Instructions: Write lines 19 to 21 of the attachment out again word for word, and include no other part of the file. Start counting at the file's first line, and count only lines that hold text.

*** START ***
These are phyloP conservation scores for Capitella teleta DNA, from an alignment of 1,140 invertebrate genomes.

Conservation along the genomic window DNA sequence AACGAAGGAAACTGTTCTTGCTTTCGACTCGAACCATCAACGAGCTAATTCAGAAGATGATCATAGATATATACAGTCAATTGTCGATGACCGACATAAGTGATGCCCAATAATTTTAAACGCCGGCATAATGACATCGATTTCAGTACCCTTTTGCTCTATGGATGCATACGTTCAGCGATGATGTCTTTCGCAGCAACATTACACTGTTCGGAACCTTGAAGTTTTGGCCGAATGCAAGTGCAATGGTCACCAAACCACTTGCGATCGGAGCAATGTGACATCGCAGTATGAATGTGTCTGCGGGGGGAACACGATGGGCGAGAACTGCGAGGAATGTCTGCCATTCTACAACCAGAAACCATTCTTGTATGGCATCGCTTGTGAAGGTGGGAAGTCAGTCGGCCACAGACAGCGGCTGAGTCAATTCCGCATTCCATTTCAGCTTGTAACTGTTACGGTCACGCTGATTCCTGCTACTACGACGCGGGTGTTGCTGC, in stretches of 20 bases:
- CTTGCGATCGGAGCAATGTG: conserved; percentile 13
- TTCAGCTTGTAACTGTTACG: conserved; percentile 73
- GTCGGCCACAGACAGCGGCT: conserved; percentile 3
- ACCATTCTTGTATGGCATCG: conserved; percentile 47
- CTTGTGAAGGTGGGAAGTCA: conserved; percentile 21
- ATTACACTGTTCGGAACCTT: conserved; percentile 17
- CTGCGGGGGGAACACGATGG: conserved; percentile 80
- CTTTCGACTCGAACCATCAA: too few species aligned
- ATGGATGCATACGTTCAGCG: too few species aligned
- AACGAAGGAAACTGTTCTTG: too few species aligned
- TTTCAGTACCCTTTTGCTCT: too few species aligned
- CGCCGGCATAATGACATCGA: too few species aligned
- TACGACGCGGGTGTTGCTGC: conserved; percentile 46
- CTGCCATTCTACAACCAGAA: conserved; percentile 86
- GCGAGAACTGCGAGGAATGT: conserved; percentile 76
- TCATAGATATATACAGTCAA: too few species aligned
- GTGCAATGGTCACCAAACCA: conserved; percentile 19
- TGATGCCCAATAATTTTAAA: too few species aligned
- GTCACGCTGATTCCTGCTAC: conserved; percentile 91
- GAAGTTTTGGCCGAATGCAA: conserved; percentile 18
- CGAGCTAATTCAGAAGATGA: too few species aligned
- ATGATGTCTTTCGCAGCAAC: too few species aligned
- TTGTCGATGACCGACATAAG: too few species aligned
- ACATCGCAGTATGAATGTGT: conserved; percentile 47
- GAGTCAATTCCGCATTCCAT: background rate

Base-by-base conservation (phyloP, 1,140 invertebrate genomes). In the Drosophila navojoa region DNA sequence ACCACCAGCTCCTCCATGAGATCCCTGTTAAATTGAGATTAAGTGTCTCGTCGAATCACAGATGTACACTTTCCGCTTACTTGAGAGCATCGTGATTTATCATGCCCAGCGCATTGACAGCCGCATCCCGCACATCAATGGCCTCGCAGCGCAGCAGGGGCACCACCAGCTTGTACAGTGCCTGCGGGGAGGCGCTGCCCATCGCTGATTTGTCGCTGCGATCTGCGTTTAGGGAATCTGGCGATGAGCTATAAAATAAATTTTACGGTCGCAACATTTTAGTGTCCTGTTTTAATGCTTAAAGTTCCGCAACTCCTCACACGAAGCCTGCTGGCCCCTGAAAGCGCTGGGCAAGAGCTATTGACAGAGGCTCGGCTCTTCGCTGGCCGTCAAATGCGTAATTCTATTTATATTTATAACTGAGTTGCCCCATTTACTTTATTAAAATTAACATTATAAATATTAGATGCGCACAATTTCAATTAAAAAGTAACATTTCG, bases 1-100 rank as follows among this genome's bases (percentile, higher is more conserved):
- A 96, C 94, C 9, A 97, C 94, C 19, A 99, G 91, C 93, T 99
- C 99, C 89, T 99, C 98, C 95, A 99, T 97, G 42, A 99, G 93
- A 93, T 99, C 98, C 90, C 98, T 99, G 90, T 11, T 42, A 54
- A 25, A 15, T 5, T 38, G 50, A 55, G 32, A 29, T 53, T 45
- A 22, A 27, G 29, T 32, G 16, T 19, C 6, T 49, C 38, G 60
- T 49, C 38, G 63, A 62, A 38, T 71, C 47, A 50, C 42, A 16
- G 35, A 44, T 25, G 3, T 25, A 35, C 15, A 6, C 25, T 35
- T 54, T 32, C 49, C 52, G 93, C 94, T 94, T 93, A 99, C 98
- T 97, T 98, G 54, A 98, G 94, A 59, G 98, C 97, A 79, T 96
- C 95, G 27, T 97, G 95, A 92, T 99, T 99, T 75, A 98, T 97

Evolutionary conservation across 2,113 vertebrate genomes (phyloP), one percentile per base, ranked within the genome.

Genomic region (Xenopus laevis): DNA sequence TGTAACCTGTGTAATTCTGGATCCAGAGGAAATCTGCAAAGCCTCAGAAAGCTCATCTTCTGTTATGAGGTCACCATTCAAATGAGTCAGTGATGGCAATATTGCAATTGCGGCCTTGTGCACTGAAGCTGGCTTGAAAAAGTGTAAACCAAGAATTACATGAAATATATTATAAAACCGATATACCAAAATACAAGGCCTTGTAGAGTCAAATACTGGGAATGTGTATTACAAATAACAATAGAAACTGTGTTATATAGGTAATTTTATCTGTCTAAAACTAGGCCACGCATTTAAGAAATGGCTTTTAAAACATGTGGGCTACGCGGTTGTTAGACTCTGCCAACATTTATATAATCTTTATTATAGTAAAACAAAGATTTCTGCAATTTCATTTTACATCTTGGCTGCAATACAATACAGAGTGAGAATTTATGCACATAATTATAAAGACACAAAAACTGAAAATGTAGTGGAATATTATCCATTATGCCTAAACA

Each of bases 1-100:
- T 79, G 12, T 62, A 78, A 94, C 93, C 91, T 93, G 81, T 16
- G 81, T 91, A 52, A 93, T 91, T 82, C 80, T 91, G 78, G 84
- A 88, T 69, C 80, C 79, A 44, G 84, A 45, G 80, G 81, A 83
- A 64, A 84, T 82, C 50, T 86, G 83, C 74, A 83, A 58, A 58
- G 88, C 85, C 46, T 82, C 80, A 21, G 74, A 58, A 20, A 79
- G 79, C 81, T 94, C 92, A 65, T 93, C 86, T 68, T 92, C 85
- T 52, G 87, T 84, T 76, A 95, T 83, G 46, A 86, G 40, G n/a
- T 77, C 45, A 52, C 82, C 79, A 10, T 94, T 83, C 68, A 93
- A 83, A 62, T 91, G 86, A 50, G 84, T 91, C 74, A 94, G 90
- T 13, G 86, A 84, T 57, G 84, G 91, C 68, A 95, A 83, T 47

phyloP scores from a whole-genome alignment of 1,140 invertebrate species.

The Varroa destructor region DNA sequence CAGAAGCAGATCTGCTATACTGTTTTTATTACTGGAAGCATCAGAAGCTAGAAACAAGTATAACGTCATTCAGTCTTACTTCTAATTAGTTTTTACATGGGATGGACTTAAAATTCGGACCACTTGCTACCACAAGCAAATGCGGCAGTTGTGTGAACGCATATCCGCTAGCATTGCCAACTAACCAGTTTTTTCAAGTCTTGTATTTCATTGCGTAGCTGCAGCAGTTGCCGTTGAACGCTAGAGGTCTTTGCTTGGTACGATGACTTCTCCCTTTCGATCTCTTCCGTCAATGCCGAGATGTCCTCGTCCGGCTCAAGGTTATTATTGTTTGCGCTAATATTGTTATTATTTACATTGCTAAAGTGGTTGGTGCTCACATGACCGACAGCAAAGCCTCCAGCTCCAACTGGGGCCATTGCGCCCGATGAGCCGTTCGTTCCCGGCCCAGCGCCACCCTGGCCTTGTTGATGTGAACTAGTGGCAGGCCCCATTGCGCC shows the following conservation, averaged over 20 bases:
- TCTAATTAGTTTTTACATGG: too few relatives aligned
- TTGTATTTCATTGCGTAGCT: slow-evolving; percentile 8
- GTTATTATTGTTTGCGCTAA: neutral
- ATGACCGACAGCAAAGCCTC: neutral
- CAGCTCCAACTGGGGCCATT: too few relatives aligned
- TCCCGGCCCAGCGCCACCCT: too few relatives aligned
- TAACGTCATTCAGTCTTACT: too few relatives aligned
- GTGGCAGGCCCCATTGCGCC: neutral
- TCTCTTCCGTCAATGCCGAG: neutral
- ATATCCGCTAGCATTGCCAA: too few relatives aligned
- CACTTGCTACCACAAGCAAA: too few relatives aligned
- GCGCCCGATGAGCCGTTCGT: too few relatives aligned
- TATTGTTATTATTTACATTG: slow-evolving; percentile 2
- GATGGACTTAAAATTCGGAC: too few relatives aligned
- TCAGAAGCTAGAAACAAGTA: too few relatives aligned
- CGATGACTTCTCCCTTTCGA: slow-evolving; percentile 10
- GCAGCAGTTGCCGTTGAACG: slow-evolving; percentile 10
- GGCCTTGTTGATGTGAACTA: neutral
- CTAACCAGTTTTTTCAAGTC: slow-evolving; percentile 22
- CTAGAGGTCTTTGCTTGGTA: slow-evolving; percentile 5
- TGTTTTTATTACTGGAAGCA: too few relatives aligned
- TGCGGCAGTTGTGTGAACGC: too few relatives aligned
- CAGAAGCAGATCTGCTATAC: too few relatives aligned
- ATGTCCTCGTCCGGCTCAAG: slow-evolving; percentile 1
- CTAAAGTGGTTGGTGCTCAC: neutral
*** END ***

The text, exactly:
- GTGCAATGGTCACCAAACCA: conserved; percentile 19
- TGATGCCCAATAATTTTAAA: too few species aligned
- GTCACGCTGATTCCTGCTAC: conserved; percentile 91